JUDY WOODRUFF: At different ends of the African continent today, millions of people are voting in two separate elections, one in Egypt, the other in Congo.
Margaret Warner has our story.
For a second day, voters across Egypt lined up in overwhelming numbers for a chance to make history.
MAN: I think it's a good experience for all Egyptians to have true elections and to give his voice to the one who deserve it and to begin a new time of democracy.
MARGARET WARNER: For some, that meant a wait of seven hours or more on Monday in the country's first parliamentary election since President Hosni Mubarak was ousted last February. Voting hours were extended to midnight in some precincts to cope with the crowds.
ABDEL MOAZ IBRAHIM, Egyptian Elections Committee (through translator): We were surprised at the high turnout of voters. It was higher than expected.
MARGARET WARNER: The voting proceeded peacefully both days, with no reports of violence at polling places, as had been feared.
Generals of the ruling military council said the voting validated the way they have managed the political process since Mubarak left office. But just last week, they faced huge protests in Cairo by impatient Egyptians accusing the military of trying to cling to power. More than 40 people were killed.
The election of nearly 500 members of the parliament's lower chamber is taking place in three stages across the country. The first, including Cairo and Alexandria, with voting this week and run-offs next week, ends Dec. 6. The second, predominantly in the north, ends Dec. 22. And the final one in remaining regions ends Jan. 11.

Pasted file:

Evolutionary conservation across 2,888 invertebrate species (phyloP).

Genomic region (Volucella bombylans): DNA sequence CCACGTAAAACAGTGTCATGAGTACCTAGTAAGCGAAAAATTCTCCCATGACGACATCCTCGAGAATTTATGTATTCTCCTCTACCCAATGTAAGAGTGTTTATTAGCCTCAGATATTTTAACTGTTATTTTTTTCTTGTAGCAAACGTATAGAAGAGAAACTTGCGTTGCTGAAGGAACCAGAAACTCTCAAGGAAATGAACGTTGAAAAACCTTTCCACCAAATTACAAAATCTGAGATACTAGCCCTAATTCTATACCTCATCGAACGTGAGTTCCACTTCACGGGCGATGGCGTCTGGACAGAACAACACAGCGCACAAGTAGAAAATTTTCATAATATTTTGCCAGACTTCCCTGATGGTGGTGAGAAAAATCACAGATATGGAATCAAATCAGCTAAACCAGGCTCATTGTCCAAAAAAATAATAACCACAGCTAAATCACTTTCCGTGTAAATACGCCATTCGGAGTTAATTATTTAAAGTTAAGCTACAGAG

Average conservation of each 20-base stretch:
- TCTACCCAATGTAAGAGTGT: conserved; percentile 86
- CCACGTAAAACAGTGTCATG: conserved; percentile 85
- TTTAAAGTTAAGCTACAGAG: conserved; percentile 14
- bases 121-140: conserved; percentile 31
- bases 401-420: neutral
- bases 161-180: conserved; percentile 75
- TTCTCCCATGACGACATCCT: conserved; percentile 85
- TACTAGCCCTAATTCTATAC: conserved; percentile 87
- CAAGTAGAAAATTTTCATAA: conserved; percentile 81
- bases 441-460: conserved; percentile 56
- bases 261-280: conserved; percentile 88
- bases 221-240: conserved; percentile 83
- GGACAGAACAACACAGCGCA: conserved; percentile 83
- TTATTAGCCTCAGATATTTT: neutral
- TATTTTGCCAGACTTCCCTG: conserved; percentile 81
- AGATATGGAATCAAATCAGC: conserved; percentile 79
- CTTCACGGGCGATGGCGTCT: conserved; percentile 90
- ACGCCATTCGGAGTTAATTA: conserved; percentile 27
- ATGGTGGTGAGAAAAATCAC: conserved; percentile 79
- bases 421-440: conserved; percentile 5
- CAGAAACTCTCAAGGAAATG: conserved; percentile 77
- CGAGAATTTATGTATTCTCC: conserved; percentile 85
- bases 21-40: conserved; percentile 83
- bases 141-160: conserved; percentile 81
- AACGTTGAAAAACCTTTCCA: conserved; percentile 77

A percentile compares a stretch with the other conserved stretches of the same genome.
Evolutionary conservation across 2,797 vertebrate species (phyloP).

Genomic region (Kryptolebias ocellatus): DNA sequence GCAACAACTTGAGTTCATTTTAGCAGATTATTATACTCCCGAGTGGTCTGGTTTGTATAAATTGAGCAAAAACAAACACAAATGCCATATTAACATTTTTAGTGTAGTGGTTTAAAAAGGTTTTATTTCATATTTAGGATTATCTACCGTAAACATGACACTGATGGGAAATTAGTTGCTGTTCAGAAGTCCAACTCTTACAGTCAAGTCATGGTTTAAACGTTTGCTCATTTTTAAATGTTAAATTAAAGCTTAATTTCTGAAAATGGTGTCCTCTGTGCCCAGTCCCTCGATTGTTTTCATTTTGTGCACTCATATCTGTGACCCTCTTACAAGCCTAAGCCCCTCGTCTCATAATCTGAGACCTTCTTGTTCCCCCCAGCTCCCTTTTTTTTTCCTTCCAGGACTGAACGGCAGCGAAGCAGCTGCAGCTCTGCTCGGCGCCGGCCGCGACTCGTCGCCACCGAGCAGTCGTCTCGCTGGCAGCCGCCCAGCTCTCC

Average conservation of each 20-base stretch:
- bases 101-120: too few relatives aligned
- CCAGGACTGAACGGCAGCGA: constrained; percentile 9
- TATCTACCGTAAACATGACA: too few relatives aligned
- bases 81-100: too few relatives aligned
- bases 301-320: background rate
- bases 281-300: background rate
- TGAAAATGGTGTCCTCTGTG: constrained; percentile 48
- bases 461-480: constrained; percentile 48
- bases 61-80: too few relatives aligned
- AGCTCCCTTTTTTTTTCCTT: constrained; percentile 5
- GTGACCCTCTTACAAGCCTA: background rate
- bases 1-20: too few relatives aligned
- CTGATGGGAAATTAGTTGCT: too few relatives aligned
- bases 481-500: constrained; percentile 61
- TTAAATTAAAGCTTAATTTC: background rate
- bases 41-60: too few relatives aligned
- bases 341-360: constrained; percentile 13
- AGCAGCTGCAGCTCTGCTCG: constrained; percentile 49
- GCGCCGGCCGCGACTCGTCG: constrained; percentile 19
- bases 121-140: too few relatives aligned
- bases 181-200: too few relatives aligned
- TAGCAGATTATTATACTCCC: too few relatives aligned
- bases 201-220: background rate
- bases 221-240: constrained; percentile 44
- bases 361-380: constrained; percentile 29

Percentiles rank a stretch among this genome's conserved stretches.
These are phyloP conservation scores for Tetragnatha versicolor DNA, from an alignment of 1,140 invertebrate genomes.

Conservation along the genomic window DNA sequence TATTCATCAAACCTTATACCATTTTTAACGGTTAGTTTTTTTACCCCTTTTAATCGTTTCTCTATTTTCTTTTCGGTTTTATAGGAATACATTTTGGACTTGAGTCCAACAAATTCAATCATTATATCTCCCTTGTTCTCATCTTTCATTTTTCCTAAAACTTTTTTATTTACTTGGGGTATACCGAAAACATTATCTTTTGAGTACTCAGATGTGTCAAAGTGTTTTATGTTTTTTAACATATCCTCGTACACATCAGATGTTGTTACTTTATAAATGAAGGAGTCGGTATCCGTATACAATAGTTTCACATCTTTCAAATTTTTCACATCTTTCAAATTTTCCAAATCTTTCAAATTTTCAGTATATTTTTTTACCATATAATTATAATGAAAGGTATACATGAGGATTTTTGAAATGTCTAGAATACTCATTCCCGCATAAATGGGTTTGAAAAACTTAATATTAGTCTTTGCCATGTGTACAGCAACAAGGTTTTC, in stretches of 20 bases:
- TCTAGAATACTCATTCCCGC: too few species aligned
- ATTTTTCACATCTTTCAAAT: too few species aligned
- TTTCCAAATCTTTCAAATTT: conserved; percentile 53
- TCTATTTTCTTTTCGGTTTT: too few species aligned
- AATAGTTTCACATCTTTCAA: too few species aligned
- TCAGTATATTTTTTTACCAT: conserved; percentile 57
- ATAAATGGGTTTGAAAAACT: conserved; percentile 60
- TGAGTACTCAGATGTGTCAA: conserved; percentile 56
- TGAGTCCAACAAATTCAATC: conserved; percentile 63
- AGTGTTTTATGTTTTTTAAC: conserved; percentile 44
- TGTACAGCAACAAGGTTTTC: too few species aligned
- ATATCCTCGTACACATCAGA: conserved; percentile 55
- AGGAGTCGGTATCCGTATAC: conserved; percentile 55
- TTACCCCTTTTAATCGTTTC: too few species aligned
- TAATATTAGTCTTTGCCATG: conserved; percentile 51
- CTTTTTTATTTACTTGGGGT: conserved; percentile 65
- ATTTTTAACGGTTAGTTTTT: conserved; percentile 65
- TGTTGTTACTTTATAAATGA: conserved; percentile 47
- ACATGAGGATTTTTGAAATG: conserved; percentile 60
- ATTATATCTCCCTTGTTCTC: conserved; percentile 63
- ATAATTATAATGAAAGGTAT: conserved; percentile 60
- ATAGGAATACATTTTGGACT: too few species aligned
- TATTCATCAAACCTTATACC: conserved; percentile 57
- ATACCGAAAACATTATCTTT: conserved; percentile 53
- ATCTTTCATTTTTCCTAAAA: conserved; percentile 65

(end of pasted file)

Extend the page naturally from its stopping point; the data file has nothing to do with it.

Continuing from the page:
Partial results from this first round could come tomorrow, but the full makeup of the lower house won't be known until all rounds are complete. Then elections for the upper house of parliament will run from January into March.
Farther south, national elections produced a very different picture in Congo, Sub-Saharan Africa's largest country, with 68 million people. Yesterday's presidential and parliamentary vote had to be extended into a second day, after being marred by violence, including an attack on a truck carrying ballots that left at least five people dead.
Incumbent President Joseph Kabila is seeking re-election against 10 opposition candidates. Kabila assumed the presidency of the former Belgian colony once known as Zaire after the assassination of his father, Laurent Kabila, 10 years ago. The elder Kabila led the revolution that brought down the country's dictator of 32 years, Mobutu Sese Seko.
That plunged the country into two civil wars lasting nearly a decade, until a peace agreement produced the country's first democratic election in 2006. At least one candidate in this new vote has already claimed fraud and called for the results to be voided. And that in turn has ignited fears of new political violence in a country whose eastern region is still controlled by militias and rebel groups.